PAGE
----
More Brexit Developments
By Ingemar Pongratz
We have been reading a lot about Brexit and the process in the UK of leaving the European Union. There has been a lot of confusion associated in this process and wishful thinking. Politicians and others that advocated Brexit were counting on a soft Brexit where the UK would retain access to the EU internal market without the need to open the UK market to the EU in response. The UK wants to control immigration also from EU workers.
However free movement of goods and labour is a cornerstone of the EU. It is this not surprising that the EU did not agree in advance to this point. The UK will not retain free access on a unilateral basis. So after the summer the UK informed that they will start the formal process to leave the European Union in April of 2017. In addition, the UK government has made it clear that they will not open the UK labour market to EU workers and EU products. This will mean that the EU will do the same which means that we are to expect a hard Brexit.
From April 2017 the EU and UK have 24 months to reach an agreement on what Brexit means and in addition they need to agree how to trade after April 2019. So two, not one, agreements need to be drafted and approved.
But what does hard Brexit actually mean. Well first of all EU and UK trade will face export and import tariffs. The UK is a member of the World Trade Organization through the EU. Once the UK leaves the EU their membership to the WTO may be terminated as well. Furthermore Scotland has openly declared that they wish to leave the UK if the UK leaves the EU. This could leave to considerable tension within the UK as well and a possible secession vote.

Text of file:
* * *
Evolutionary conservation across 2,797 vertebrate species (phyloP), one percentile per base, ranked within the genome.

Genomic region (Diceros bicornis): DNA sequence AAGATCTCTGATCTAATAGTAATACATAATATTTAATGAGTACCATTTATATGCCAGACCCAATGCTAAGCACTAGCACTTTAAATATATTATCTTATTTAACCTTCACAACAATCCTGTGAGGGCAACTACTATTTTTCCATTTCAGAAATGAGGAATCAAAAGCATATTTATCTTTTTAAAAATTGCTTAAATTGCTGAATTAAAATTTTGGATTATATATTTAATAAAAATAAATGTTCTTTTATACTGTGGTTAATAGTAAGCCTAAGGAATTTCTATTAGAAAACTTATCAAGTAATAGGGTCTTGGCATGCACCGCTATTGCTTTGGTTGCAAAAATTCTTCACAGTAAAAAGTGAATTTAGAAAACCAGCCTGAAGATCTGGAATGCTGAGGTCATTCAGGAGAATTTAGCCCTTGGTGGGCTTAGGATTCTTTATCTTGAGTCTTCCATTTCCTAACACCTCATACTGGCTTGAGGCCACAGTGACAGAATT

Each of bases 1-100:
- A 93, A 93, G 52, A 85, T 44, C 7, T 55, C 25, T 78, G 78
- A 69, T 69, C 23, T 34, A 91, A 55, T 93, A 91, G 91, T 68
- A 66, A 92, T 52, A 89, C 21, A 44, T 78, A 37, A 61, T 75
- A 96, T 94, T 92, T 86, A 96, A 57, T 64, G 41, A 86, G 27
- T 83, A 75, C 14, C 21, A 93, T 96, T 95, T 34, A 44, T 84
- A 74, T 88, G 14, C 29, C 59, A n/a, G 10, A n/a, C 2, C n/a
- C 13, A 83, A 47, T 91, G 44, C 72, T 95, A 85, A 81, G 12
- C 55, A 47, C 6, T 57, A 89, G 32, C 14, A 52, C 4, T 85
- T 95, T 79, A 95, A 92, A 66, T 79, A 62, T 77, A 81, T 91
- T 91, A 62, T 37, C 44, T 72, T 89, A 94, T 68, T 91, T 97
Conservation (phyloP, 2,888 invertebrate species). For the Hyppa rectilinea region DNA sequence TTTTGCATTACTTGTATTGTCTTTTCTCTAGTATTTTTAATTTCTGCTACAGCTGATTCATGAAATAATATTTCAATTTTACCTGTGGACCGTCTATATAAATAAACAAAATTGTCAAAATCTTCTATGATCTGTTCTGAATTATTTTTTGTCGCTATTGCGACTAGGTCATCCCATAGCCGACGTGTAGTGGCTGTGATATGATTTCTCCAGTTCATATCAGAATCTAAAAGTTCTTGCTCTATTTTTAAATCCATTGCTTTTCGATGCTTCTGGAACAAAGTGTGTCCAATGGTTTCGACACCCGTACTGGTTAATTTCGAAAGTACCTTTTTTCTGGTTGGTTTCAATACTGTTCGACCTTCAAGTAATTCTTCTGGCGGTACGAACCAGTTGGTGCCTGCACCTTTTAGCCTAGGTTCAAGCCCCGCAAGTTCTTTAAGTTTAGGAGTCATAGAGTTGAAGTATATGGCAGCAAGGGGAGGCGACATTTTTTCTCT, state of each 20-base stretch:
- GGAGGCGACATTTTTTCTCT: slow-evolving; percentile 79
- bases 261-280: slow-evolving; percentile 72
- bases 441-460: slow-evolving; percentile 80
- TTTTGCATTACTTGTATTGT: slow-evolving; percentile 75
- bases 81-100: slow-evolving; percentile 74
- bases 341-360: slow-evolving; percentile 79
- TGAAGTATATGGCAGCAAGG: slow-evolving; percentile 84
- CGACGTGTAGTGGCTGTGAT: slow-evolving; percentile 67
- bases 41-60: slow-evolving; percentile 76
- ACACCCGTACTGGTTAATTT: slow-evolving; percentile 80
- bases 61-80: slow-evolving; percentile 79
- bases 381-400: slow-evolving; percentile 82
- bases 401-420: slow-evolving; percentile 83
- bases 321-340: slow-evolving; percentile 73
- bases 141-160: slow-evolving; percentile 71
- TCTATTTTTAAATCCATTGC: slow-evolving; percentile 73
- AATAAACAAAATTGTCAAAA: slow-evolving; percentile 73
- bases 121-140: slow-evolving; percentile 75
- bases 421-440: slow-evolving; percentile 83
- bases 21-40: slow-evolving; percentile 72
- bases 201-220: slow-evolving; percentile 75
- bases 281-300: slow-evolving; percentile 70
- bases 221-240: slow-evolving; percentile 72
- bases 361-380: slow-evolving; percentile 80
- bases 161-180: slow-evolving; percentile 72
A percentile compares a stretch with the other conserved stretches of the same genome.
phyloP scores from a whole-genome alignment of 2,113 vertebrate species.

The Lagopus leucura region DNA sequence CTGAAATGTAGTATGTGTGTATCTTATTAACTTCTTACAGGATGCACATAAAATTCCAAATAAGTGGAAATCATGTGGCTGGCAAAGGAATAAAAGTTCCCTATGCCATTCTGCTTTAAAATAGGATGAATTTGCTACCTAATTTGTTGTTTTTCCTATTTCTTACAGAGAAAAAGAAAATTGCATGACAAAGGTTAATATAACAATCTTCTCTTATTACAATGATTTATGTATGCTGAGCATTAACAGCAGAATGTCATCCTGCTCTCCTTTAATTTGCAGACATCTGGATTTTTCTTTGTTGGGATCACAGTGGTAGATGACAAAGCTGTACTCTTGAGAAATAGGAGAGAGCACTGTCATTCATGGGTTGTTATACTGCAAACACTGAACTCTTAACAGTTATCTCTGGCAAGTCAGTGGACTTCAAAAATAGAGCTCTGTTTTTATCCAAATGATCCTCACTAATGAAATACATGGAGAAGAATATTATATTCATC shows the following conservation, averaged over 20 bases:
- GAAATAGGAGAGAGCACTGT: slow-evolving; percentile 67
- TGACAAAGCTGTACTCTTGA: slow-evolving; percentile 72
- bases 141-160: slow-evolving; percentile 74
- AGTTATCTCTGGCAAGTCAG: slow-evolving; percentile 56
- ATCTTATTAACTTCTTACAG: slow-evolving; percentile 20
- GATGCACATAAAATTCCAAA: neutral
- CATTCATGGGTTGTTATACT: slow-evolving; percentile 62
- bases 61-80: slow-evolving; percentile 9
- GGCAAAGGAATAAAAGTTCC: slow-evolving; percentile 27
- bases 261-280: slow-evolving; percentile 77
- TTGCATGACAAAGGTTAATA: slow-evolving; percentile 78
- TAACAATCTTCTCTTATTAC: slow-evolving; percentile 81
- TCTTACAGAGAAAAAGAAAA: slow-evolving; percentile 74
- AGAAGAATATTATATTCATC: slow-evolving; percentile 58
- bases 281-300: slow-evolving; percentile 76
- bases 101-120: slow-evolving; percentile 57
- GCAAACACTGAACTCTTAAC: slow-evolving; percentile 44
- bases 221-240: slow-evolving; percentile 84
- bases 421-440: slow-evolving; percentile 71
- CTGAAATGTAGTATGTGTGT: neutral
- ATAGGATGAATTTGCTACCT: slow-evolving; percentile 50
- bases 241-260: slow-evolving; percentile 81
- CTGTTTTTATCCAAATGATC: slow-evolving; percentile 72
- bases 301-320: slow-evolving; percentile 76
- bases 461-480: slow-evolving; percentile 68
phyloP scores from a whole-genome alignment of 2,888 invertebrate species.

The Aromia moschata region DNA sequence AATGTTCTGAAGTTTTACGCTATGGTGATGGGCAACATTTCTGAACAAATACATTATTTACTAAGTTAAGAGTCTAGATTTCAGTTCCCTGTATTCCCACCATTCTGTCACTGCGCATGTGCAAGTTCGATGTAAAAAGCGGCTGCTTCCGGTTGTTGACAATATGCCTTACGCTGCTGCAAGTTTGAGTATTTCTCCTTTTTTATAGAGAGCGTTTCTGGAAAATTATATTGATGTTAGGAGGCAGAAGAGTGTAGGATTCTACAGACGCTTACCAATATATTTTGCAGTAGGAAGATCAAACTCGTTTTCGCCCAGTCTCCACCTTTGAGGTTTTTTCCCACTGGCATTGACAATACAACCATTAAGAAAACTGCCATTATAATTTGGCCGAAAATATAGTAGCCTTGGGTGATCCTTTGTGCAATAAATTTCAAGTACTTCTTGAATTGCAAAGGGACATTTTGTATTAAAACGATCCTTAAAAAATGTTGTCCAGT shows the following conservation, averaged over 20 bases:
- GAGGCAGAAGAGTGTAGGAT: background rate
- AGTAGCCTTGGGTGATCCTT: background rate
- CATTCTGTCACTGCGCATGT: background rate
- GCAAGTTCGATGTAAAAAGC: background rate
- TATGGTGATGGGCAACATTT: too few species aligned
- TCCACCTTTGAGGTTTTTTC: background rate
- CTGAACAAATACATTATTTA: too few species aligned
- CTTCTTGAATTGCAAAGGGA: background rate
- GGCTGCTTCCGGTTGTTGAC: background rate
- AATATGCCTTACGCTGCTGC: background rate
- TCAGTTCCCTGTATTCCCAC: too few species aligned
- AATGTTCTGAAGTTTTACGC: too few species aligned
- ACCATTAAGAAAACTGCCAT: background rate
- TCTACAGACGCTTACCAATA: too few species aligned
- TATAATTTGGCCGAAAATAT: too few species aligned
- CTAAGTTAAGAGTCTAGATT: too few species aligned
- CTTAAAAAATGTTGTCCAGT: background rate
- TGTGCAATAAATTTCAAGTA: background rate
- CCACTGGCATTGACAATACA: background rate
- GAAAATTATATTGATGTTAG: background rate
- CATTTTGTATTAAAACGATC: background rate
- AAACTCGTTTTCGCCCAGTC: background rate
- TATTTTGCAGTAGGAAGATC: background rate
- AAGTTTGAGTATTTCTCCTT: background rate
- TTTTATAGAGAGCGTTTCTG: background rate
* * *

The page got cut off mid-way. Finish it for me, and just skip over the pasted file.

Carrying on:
Also the original plan to bypass the UK Parliament has been challenged by the UK legal system. According to the UK court, the UK Parliament has to be asked in advance and agree before the process of leaving the EU can begin. This will no doubt result in more delays and more uncertainty.
And in fact, the costs associated with Brexit are still unknown. Many enterprises, both foreign and domestic have declared that they will leave the UK if the UK leaves the EU. Also the EU Institutions based in the UK such as the European Medicine Agency will be relocated. Taken together, the UK can expect very high costs and the financial markets have already reacted. The UK currency has lost considerable value already.
Surprisingly, the Brexit outcome has strengthened the EU. The costs of leaving the EU are very high so a number of EU skeptics are thinking differently. Many of the negative voices are now speaking reforms instead of leaving the EU which in time will lead to stronger and more cohesive Union.
But is it worth it for the UK? Are all these costs really necessary to stop a few workers from outside the UK? Countries with even higher immigration rate (compared to the UK) such as Sweden and Germany represent very strong and prosperous economies. So high immigration is not automatically connected to lower economical growth.
I guess that is discussion that should take place.
Ingemar Pongratz is founder of Fenix Scientific AB/ Pongratz Consulting. I help enterprises and universities to apply for funding from European sources. If you are interested to contact me please use the contact form (redirects to fenixscientific.se) or send me an email to:
Ingemar.Pongratz (a) pongratzconsulting.com.